LeBron acted like an old pro, too

As the lights burned down on him across a long, long NBA regular season, there promised to be this moment when LeBron James exposed himself to be what he had to be allowed on some level, for some moment: Just a kid walking into the most unreal hyperbole machine in the history of sports.

Carmelo Anthony had gone and won a national championship for Syracuse, but he had his momentary meltdown, refusing to go back into a game for Denver. With James, you just waited. And waited. It had to come. Just something, just a moment -- but amazingly, it never did. He kept getting better and better, bigger and bigger, and the kid stayed so cool, so poised, so grown up in a season where too often the superstars, such as Kobe and Shaq and A.I., had moments when they just acted like they had walked out of the state tournament.

Across the season, as remarkable as his talent -- and yes, it was extraordinary -- it was no less impressive that through all the hype, all the pressure, all the eyes on him, James never slipped. He never had that Diva-moment. Never lost his cool. Every day, LeBron was LeBron. He never stepped out of character.

"He's been groomed for this," Cavaliers coach Paul Silas said.

Back in November, LeBron was running around the Cavaliers locker room with Darius Miles, acting silly, drinking out of kids' juice boxes, as I remember. Ricky Davis was sitting beside his locker, alone. And everyone wondered the influence they were going to have on James, if they could lead him down a path of petulance.

Ultimately, general manager Jim Paxson made good basketball moves, trading those soft, young players for tougher, more mature and physical veterans in Eric Williams and Tony Battie. Jeff McInnis turned out to be a good find, too. The thing is, James would've adapted. He would've made his own way.

Silas was right. LeBron was groomed for this. There was nothing in his life that seemed to prepare him to be this way, what with a dysfunctional family life, with the corrupting forces of the sneaker companies getting their hooks into him at such a young age. With the great ones -- the absolute transcendental ones -- there seems to be something born to them, a gene, that allows them to guide themselves.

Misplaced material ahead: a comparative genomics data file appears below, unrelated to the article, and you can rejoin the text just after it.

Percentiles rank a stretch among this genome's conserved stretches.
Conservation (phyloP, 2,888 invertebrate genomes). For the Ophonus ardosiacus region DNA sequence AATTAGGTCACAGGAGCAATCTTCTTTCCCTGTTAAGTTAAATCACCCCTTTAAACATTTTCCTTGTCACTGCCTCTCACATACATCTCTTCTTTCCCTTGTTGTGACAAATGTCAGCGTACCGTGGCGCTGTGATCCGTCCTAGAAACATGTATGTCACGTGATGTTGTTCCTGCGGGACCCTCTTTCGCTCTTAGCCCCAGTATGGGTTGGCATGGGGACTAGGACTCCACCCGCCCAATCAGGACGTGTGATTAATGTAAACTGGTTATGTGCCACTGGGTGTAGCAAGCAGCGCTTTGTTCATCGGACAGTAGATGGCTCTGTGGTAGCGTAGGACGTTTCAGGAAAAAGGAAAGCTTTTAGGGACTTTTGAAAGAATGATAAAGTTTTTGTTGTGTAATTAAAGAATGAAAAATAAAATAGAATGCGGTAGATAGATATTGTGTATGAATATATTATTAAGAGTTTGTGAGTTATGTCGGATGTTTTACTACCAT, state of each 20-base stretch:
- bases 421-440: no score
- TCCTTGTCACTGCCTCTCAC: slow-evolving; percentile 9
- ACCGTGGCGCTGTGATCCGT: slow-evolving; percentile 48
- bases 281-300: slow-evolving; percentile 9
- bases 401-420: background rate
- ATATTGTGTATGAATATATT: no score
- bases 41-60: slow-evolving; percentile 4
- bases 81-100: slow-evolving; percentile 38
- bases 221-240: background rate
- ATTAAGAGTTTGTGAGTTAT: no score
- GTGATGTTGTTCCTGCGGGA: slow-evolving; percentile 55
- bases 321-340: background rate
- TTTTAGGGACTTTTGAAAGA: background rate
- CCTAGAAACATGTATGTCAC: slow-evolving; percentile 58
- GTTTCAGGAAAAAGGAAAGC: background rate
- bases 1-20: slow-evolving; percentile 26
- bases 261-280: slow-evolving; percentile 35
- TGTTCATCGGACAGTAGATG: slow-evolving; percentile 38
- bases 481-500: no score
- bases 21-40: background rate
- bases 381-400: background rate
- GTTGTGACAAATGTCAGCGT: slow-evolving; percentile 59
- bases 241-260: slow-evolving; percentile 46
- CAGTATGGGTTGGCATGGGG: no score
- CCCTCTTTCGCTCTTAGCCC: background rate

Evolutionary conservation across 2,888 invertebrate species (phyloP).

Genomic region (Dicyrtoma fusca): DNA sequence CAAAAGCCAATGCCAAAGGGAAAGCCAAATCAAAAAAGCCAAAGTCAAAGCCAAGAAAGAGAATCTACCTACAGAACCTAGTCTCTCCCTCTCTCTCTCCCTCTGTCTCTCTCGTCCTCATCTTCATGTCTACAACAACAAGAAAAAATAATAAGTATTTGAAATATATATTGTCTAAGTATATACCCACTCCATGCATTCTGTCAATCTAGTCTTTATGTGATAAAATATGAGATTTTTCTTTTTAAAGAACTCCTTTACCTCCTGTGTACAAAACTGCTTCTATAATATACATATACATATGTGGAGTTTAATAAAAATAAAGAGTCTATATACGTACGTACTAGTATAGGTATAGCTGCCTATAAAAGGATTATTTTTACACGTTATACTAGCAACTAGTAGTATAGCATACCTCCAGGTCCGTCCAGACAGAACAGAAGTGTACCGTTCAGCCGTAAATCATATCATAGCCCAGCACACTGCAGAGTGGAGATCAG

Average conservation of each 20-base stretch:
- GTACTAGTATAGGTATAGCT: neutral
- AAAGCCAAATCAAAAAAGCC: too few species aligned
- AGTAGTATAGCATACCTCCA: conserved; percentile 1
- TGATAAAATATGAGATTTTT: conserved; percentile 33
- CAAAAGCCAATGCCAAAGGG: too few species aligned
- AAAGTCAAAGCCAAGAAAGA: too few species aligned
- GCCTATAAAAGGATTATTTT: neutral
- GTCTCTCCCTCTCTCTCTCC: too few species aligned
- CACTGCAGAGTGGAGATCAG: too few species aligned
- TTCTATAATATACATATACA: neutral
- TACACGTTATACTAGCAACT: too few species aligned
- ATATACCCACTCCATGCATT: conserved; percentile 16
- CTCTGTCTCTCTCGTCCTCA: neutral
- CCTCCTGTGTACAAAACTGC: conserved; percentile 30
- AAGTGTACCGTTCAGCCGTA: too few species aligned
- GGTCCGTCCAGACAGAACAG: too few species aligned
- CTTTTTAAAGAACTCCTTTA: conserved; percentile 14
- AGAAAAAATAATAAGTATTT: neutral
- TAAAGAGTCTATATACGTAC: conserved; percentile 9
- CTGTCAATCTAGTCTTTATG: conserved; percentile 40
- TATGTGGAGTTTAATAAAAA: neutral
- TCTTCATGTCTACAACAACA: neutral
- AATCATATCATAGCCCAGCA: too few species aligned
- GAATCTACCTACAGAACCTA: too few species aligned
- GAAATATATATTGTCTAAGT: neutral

Wherever he played, or whomever his teammates, James just delivered the sense that he would've fit his greatness to it. Cleveland was cozy for him, perfect in a lot of ways --practically home for an Akron kid who was raised just 40 miles down the road. When it was brought to James that the glare would've been tenfold over Cleveland's had he ended up in, say, New York, he smiled that cool, confident smile of his and countered, "My attention span would've been 10 times more too."

He's right. It wouldn't have made a difference. He made people take a deep breath about this crisis in American basketball. All the reasons that NBA scouts wanted the Europeans over the teenage products of AAU and sneaker companies dissolved with James and Anthony, who didn't just do the spectacular but always made the fundamental play.

Any other year, Anthony should be the landslide Rookie of the Year, but James had to be judged differently this year. Never mind that one made the playoffs, and one didn't -- if James had these teammates now with him from opening night, the Cavaliers would have reached the postseason, too. Just a week into the season, Larry Bird told the New York Times that if anyone didn't believe LeBron James was going to be one of the best players in the NBA by the end of the season, they were kidding themselves.

It turned out to be true, which was extraordinary. And yet, it wasn't as amazing as the idea that he didn't just finish the year as one of the best in the game but one of its most grown up. We could see the talent coming a mile away with his kid, but the rest of it? That was something else. That was something inside LeBron James that only comes with the truly great ones. That only comes with those rare talents who have it all together, and will never let anyone mess with it.

Adrian Wojnarowski is a columnist for The Bergen Record and a regular contributor to ESPN.com.